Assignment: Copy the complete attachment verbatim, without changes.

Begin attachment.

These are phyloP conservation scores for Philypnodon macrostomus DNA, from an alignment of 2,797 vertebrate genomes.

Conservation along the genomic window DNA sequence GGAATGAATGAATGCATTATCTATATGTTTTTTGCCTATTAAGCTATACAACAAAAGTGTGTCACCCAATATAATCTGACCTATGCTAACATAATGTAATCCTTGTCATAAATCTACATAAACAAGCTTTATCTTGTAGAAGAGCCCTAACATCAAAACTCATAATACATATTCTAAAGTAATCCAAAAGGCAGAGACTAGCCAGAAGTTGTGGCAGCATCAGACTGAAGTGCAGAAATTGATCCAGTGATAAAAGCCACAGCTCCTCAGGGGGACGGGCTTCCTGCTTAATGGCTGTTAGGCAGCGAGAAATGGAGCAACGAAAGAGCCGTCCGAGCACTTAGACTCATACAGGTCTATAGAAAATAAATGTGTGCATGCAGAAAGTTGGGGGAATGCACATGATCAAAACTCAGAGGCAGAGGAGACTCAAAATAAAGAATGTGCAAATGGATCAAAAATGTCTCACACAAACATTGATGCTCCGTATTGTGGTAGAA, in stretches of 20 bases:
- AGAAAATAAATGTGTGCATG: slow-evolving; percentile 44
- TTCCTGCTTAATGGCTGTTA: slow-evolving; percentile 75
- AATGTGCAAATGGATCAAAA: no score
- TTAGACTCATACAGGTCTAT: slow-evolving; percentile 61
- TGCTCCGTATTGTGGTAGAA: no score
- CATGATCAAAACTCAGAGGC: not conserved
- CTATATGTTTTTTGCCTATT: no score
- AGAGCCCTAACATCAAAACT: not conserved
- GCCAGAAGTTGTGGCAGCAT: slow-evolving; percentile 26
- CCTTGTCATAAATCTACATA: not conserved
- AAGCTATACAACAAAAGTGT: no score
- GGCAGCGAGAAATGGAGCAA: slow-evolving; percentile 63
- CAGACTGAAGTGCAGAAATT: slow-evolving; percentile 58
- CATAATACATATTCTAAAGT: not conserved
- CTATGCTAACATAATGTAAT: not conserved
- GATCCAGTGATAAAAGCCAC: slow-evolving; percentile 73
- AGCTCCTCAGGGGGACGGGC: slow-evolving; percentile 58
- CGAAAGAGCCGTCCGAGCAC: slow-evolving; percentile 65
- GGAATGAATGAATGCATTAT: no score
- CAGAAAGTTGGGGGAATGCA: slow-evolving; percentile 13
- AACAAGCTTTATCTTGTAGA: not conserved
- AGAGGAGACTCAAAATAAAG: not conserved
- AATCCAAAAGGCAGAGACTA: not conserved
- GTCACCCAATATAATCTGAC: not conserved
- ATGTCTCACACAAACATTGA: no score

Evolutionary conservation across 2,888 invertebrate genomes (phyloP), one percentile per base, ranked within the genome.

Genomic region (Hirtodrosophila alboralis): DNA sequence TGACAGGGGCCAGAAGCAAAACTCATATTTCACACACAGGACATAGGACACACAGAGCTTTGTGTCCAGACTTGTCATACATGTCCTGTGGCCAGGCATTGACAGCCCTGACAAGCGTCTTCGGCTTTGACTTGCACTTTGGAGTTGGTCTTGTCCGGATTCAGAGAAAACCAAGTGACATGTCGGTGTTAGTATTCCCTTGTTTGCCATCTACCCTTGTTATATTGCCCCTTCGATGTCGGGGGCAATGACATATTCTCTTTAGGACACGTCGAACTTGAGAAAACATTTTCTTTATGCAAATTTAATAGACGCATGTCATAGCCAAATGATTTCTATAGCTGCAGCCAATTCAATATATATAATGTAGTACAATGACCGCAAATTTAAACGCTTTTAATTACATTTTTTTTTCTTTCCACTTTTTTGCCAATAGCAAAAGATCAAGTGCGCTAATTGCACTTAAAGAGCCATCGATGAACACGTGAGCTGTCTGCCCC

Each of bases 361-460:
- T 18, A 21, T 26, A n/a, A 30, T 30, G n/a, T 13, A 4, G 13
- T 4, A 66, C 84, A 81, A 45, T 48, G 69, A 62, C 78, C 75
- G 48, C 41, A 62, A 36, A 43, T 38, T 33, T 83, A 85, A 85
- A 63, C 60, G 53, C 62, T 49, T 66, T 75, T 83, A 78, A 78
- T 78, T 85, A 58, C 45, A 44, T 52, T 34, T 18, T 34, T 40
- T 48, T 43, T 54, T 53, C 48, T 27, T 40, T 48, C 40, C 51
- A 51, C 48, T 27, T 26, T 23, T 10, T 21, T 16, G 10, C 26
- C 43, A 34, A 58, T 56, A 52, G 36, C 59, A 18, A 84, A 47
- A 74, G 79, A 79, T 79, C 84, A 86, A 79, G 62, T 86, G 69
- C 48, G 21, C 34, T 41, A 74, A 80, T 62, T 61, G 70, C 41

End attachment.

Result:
These are phyloP conservation scores for Philypnodon macrostomus DNA, from an alignment of 2,797 vertebrate genomes.

Conservation along the genomic window DNA sequence GGAATGAATGAATGCATTATCTATATGTTTTTTGCCTATTAAGCTATACAACAAAAGTGTGTCACCCAATATAATCTGACCTATGCTAACATAATGTAATCCTTGTCATAAATCTACATAAACAAGCTTTATCTTGTAGAAGAGCCCTAACATCAAAACTCATAATACATATTCTAAAGTAATCCAAAAGGCAGAGACTAGCCAGAAGTTGTGGCAGCATCAGACTGAAGTGCAGAAATTGATCCAGTGATAAAAGCCACAGCTCCTCAGGGGGACGGGCTTCCTGCTTAATGGCTGTTAGGCAGCGAGAAATGGAGCAACGAAAGAGCCGTCCGAGCACTTAGACTCATACAGGTCTATAGAAAATAAATGTGTGCATGCAGAAAGTTGGGGGAATGCACATGATCAAAACTCAGAGGCAGAGGAGACTCAAAATAAAGAATGTGCAAATGGATCAAAAATGTCTCACACAAACATTGATGCTCCGTATTGTGGTAGAA, in stretches of 20 bases:
- AGAAAATAAATGTGTGCATG: slow-evolving; percentile 44
- TTCCTGCTTAATGGCTGTTA: slow-evolving; percentile 75
- AATGTGCAAATGGATCAAAA: no score
- TTAGACTCATACAGGTCTAT: slow-evolving; percentile 61
- TGCTCCGTATTGTGGTAGAA: no score
- CATGATCAAAACTCAGAGGC: not conserved
- CTATATGTTTTTTGCCTATT: no score
- AGAGCCCTAACATCAAAACT: not conserved
- GCCAGAAGTTGTGGCAGCAT: slow-evolving; percentile 26
- CCTTGTCATAAATCTACATA: not conserved
- AAGCTATACAACAAAAGTGT: no score
- GGCAGCGAGAAATGGAGCAA: slow-evolving; percentile 63
- CAGACTGAAGTGCAGAAATT: slow-evolving; percentile 58
- CATAATACATATTCTAAAGT: not conserved
- CTATGCTAACATAATGTAAT: not conserved
- GATCCAGTGATAAAAGCCAC: slow-evolving; percentile 73
- AGCTCCTCAGGGGGACGGGC: slow-evolving; percentile 58
- CGAAAGAGCCGTCCGAGCAC: slow-evolving; percentile 65
- GGAATGAATGAATGCATTAT: no score
- CAGAAAGTTGGGGGAATGCA: slow-evolving; percentile 13
- AACAAGCTTTATCTTGTAGA: not conserved
- AGAGGAGACTCAAAATAAAG: not conserved
- AATCCAAAAGGCAGAGACTA: not conserved
- GTCACCCAATATAATCTGAC: not conserved
- ATGTCTCACACAAACATTGA: no score

Evolutionary conservation across 2,888 invertebrate genomes (phyloP), one percentile per base, ranked within the genome.

Genomic region (Hirtodrosophila alboralis): DNA sequence TGACAGGGGCCAGAAGCAAAACTCATATTTCACACACAGGACATAGGACACACAGAGCTTTGTGTCCAGACTTGTCATACATGTCCTGTGGCCAGGCATTGACAGCCCTGACAAGCGTCTTCGGCTTTGACTTGCACTTTGGAGTTGGTCTTGTCCGGATTCAGAGAAAACCAAGTGACATGTCGGTGTTAGTATTCCCTTGTTTGCCATCTACCCTTGTTATATTGCCCCTTCGATGTCGGGGGCAATGACATATTCTCTTTAGGACACGTCGAACTTGAGAAAACATTTTCTTTATGCAAATTTAATAGACGCATGTCATAGCCAAATGATTTCTATAGCTGCAGCCAATTCAATATATATAATGTAGTACAATGACCGCAAATTTAAACGCTTTTAATTACATTTTTTTTTCTTTCCACTTTTTTGCCAATAGCAAAAGATCAAGTGCGCTAATTGCACTTAAAGAGCCATCGATGAACACGTGAGCTGTCTGCCCC

Each of bases 361-460:
- T 18, A 21, T 26, A n/a, A 30, T 30, G n/a, T 13, A 4, G 13
- T 4, A 66, C 84, A 81, A 45, T 48, G 69, A 62, C 78, C 75
- G 48, C 41, A 62, A 36, A 43, T 38, T 33, T 83, A 85, A 85
- A 63, C 60, G 53, C 62, T 49, T 66, T 75, T 83, A 78, A 78
- T 78, T 85, A 58, C 45, A 44, T 52, T 34, T 18, T 34, T 40
- T 48, T 43, T 54, T 53, C 48, T 27, T 40, T 48, C 40, C 51
- A 51, C 48, T 27, T 26, T 23, T 10, T 21, T 16, G 10, C 26
- C 43, A 34, A 58, T 56, A 52, G 36, C 59, A 18, A 84, A 47
- A 74, G 79, A 79, T 79, C 84, A 86, A 79, G 62, T 86, G 69
- C 48, G 21, C 34, T 41, A 74, A 80, T 62, T 61, G 70, C 41